Part of my recent Legomania is due to our considering including some games that use Lego as components in Games Unboxed. Clark and I determined that Legos are “ordinary components” because nearly everyone has some, especially if they have kids. Lego brick designs are in the public domain because Lego’s patents have expired, and there are many compatible clone brands. I’m happy to see there are even web forums devoted entirely to Lego clones (forum 1, forum 2, forum 3). Open-source Legos!
Not only that, but there are now intersystem protocols for connecting Legos and clone brands with other kinds of building toy systems, such as K’nex, which are a hub-and-spoke system like Tinkertoys. For example, there was a patented toy called Sploids (now defunct) that connected Lego and K’nex; these days, K’nex makes its own Lego-compatible bricks.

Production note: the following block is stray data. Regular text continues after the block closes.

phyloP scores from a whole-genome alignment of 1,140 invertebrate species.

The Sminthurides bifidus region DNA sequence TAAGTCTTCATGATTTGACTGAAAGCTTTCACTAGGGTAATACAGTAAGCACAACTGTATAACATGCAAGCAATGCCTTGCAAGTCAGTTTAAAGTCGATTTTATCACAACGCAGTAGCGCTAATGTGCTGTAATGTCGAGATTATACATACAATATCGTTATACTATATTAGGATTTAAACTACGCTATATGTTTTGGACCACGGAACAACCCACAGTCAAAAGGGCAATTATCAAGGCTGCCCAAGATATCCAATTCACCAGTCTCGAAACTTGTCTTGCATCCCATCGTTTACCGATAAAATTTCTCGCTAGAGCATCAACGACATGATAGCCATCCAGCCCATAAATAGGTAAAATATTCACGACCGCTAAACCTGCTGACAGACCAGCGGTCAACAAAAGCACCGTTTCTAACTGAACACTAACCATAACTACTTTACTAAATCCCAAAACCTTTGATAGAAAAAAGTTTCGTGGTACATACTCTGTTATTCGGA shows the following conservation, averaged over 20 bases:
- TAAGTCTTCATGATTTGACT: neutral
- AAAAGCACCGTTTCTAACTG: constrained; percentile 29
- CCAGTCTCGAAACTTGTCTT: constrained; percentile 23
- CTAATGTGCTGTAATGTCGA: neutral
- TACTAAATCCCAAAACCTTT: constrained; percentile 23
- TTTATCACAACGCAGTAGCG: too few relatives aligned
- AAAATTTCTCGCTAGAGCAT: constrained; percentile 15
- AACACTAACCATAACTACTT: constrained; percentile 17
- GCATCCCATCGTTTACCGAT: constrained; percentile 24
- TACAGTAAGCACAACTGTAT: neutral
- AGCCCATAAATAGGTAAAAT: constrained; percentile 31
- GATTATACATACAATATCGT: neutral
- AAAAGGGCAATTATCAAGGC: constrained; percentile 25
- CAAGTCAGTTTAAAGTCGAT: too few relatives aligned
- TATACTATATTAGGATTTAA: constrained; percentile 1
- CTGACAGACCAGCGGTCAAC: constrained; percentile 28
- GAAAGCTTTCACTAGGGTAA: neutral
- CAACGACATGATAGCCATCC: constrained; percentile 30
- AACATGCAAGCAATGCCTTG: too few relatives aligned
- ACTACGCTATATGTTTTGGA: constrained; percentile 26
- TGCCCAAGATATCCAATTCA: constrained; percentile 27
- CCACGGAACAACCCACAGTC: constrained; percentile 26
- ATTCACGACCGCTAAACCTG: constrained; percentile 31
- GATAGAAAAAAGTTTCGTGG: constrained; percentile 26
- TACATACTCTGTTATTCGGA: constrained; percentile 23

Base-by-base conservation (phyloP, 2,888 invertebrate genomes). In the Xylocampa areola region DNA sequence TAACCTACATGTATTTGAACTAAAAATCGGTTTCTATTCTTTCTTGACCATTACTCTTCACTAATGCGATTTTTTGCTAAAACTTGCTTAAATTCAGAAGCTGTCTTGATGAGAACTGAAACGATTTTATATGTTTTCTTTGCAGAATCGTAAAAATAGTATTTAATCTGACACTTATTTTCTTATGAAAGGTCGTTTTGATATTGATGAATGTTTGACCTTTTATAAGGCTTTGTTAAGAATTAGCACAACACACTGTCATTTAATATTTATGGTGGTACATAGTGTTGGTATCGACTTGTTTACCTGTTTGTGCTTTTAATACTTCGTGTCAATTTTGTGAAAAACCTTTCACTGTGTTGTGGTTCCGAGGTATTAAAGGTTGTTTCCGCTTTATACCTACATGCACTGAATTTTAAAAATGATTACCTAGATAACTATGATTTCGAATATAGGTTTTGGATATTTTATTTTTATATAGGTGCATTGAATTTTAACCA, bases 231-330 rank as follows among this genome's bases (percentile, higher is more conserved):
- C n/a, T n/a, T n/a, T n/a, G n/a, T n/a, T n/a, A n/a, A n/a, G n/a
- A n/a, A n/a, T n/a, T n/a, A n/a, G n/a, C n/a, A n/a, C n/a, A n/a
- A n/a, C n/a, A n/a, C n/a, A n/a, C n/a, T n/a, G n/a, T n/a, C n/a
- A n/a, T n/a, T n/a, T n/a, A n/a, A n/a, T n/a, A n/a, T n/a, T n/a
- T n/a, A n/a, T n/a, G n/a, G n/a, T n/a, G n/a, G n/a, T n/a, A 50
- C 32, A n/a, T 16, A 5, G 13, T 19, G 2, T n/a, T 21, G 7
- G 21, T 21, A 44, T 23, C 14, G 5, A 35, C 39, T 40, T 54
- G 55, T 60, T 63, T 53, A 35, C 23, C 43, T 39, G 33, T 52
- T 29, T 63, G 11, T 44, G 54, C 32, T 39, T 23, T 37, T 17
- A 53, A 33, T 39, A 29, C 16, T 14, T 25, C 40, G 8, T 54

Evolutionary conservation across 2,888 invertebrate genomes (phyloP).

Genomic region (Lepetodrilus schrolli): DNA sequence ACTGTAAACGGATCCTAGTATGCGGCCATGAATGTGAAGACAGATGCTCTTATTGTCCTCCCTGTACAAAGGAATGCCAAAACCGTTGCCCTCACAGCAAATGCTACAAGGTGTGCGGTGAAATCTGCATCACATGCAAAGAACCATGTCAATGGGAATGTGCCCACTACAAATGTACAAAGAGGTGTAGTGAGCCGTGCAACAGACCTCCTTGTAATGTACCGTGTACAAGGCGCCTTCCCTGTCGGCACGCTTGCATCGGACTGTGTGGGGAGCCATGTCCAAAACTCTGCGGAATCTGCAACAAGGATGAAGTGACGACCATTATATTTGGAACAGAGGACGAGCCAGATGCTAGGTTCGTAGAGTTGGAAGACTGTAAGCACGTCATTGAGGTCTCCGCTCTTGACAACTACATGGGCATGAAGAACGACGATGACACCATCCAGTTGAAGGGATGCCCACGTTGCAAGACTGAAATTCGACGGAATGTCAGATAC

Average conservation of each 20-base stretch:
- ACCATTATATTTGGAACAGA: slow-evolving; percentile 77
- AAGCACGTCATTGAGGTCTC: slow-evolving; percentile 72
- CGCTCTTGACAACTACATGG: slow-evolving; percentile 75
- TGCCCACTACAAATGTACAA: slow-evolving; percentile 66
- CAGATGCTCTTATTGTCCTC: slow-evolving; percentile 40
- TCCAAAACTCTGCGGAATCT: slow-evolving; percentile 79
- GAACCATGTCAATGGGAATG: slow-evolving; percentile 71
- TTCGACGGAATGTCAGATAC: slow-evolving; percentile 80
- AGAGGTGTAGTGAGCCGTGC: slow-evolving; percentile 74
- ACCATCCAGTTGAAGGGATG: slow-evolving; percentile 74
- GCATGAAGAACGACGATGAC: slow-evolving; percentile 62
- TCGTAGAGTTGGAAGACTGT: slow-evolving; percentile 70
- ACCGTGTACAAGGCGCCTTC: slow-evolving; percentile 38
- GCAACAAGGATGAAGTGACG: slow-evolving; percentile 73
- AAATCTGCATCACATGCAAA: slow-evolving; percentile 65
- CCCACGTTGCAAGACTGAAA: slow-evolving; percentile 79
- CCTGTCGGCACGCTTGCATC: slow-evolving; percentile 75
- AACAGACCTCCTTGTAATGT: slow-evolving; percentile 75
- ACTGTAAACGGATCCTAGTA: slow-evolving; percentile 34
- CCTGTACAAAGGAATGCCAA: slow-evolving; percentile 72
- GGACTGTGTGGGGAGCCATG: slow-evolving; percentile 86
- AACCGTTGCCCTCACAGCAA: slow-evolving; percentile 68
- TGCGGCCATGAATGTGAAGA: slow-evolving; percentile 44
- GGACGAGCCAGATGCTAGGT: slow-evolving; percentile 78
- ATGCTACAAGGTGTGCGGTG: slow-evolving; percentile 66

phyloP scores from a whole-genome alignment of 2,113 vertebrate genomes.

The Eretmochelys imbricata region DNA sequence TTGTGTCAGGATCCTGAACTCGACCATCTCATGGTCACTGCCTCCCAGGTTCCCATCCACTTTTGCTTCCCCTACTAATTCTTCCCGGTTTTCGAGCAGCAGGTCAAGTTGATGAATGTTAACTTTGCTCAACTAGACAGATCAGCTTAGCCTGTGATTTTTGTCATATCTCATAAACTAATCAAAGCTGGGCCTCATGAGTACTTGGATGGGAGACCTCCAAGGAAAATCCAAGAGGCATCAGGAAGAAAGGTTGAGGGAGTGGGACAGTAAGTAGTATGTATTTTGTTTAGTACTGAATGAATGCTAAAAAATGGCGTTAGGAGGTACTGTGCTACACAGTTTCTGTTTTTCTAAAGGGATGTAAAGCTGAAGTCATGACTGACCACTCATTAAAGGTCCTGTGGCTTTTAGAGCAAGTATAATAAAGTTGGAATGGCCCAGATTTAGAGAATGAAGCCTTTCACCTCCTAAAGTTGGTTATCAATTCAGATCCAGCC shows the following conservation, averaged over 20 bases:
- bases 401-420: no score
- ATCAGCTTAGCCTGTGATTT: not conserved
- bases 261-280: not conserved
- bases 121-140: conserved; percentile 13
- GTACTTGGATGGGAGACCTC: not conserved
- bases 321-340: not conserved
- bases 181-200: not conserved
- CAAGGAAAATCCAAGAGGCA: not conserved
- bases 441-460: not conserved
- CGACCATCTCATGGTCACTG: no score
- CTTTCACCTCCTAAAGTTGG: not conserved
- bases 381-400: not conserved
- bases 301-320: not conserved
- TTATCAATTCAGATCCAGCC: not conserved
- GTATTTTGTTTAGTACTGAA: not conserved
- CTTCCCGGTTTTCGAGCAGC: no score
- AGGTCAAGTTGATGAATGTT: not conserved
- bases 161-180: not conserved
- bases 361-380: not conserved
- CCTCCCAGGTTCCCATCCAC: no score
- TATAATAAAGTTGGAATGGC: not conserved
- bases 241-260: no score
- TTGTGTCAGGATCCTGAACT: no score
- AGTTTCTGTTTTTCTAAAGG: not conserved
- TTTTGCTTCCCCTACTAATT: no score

Thus, I see Lego and the like not only as a toy system and as “ordinary equipment”, but as a highly flexible game system, and I’m trying to prove it by showing that you can play almost any chess variant with a Lego set. I’m also in the early stages of work on some of my own games using Lego as components, but more about that later.